Copper -- 29
八月 28, 2015
Copper: The Red Metal. Conductor. 29 electrons.
All other available conductors out there, including silver (expensive), aluminum (hard), and nickel (resistant), have attributes that make them fine for special applications, but they do not dominate the wire and cable industry (well, aluminum sure makes a run at it!) quite like copper.
So why copper? Why not aluminum? Why not water… or iron?
It all comes down to a few reasons:
- It has 29 electrons. Not 28, and not 30. 29 is a great number.
- It is plentiful. Or at least plentiful enough to use inexpensively.
- It bends, twists, stretches and can take a beating.
The chemistry of copper is actually really cool (if you like chemistry). The three elements in Group 11 of the Periodic Table are copper, silver, and gold, all of which are excellent conductive metals. In fact, silver is referred to as the best conductor for both electricity and heat. (If you ever go to a dinner party and are served soup, and the soup spoon in your hand heats up very quickly, then you know it is made with silver and not a stainless steel look alike.)
An even tastier example of conductivity would be a Moscow Mule, a combination of ginger beer and vodka, always served with ice in a copper cup. It is extremely cold because the copper cup conducts the cold (or heat, if you prefer) so well—especially to your hand.
Gold is also routinely used as a conductor on many electronic parts in your computer, plated in micrometers, because it conducts so well and is extremely corrosion resistant.
Copper, silver, and gold all have one thing in common. Each element has one electron hanging in the outer orbital all by itself. Copper has one loner in the fourth orbital, silver has one in the fifth orbital and gold has one in the sixth orbital. One lonely electron, far away from all of the other electrons buzzing around the nucleus. One electron just looking for some action…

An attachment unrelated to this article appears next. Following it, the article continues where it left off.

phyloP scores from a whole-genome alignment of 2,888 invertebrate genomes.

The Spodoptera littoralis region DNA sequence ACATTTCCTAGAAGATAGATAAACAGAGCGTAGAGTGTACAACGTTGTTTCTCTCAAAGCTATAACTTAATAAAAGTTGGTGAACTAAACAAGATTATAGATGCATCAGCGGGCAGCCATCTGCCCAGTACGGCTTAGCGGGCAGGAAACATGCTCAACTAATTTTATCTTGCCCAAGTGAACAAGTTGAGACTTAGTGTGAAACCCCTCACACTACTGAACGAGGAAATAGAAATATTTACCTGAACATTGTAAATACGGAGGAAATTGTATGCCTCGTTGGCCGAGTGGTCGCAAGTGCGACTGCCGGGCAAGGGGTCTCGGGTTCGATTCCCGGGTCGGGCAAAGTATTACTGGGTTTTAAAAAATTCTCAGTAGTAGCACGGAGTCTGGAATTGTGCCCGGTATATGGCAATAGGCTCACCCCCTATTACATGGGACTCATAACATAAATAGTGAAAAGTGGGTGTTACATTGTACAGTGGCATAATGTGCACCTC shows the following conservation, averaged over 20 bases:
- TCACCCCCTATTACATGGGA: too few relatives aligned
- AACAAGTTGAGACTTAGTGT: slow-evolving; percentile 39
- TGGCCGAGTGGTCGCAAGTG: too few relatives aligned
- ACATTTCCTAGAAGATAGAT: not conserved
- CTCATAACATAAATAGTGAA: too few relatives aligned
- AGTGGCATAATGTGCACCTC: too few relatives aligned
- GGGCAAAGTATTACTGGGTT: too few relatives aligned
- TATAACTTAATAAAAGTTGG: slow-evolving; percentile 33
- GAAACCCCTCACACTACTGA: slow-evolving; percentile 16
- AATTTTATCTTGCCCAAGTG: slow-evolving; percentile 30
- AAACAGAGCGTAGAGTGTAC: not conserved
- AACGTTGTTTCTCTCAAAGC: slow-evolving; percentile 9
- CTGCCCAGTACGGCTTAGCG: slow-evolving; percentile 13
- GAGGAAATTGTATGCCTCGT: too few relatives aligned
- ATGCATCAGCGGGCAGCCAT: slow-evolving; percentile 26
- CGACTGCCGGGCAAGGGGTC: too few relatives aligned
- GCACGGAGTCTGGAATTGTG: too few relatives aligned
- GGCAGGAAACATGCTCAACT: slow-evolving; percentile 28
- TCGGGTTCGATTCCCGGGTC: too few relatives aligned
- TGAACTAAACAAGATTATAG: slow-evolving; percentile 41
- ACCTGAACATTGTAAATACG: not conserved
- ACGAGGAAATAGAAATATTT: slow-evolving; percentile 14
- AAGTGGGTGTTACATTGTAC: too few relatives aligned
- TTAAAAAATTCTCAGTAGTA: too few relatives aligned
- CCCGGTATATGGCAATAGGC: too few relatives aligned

When you induce electricity, whether it is walking in stocking feet across a carpet and touching a doorknob or running an alternator in your car, that one lonely electron in the copper conductor gets excited and wants to bump into its friendly electron in the copper molecule next to it, transferring its energy to its friend. The friend finds another friend, and the energy is transferred down the conductor until it discharges (like when you grab that doorknob) or until it completes the circuit. These collisions at the electron level are what we call electricity—the flow of electrical energy. The special thing about copper is that the single electron is very good at giving off energy just as quickly as it receives it simply because it is so isolated from the rest of the molecule. Put another way, that electron does not put up any resistance to electrical energy passing through it.
Elements 28 and 30, nickel and zinc, also conduct electricity, but not nearly as well as copper. 29 is the magic number.
Copper has been with us for centuries; a copper pendant was found in Iraq dating back to 8700 BC. Copper is present in Turkey, in Mexico, in the Philippines, in the USA, and very much so in Chile. Its presence in so many parts of the world makes it relatively plentiful and therefore inexpensive to mine, process, shape, and sell. I had said that silver is the better conductor, which is true, but its scarcity makes it so expensive that copper is the preferred metal for the vast majority of conductors.
You must remember, too, that copper has great ductility. It can be shaped; it is malleable. It is soft and can be stretched without breaking. If you’ve seen copper being drawn in a wire mill, it is essentially being stretched like a rubber band—pulled and pulled without breaking—until the proper size is achieved. By the way, this ductility characteristic is also related to the 29th electron. It’s all chemistry—just ask Heisenberg on Breaking Bad.
There are more conductors to talk about: aluminum, silver, and thermocouple bi-metals to name a few. But for now, the red metal has that special group of characteristics that makes it the perfect conductor for the cable industry.